The primary reason is gravity. When humans first started building things structures that were perpendicular to the ground stayed up more. Stacking rocks for example, the straighter you could get it the more stable it would be, therefore the more 'square' the rocks you used, the easier it would be to get it straight. This has not changed, while it's possible to build walls at an angle, these need to be stronger and have more support. Actually if you build a long enough 'rectangular' structure, the top wouldn't be flat, it would bend with the curvature of the Earth. However, at scales we deal with on a day-to-day basis, the easiest shape to build with is rectangular.
Triangular structures can also be strong, but you get less usable space inside the structure for the same amount of material used.
Gravity comes into it again, though indirectly. Also geometry plays a big role in what shape our human devices are.
Due to gravity, there are lots of things to see on the surface of Earth, such as trees, rocks, wild animals, food, etc. but not all that much up in the air and downwards there is just the ground. As we evolved, it was more important to see things to the left and right than up and down, such as predators or potential food. So we evolved two eyes, arranged horizontally, giving us a better field of vision in the horizontal plane than the vertical one. Our arms and hands also evolved to allow us to manipulate things horizontally more than vertically. This means if you're looking at something or interacting with it (such as your monitor and keyboard) it's much easier to do so in a horizontal direction.
An arc shape (similar to the shape a car windscreen wiper makes) might actually be more ideal than a rectangle for interacting with, but it is more difficult to manufacture, so ease of manufacturing also comes into it. We do have curved interfaces, but generally when we need to pack lots of things into a small yet accessible space, such as a car dashboard, or an air-traffic-controller's desk, where function is more important than simplicity.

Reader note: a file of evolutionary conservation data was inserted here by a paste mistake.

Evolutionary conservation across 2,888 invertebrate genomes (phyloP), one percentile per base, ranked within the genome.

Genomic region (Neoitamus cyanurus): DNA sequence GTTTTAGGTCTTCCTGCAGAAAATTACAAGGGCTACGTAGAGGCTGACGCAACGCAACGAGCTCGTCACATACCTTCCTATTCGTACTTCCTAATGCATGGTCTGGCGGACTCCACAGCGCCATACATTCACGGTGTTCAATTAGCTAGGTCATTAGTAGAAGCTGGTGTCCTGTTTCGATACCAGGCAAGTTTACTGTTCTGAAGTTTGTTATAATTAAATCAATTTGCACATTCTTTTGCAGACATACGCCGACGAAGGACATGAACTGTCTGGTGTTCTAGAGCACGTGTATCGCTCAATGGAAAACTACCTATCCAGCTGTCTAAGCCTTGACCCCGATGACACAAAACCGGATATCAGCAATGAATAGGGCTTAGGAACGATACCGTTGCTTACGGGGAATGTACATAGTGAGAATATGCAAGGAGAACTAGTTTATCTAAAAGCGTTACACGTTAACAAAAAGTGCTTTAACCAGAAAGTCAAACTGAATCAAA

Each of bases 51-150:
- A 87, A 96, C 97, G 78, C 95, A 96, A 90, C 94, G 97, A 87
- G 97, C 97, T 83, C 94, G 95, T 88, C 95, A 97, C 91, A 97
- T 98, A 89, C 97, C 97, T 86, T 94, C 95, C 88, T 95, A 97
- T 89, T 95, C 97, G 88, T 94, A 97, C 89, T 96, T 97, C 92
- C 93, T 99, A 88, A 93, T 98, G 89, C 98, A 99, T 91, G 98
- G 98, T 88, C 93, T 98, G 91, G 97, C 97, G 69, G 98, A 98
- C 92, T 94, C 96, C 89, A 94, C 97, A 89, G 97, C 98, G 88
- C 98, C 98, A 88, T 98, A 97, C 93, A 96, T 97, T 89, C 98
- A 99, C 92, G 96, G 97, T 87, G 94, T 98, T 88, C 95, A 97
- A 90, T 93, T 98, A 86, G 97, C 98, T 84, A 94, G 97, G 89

Rectangles are much less universal in smaller human devices. Circles can also be simple to make, for example mugs/vases/bowls on a potters wheel, table-legs on a lathe. This is where geometry comes in. If you want to enclose something, for example hold tea in a mug, using the same amount of material you can hold more with a circular shape than a square one. However if the purpose is to spread things out, to make them accessible (for example words on a page or items on a table) moving them away from each other at right angles will get them further apart for a shorter move-distance. So the function plays a much bigger role than physical viability for smaller items.
Design for aesthetics does of course also affect things, but they need to remain functional otherwise they would become useless, so this limits what can be done in this regard and guides the shape of things around us.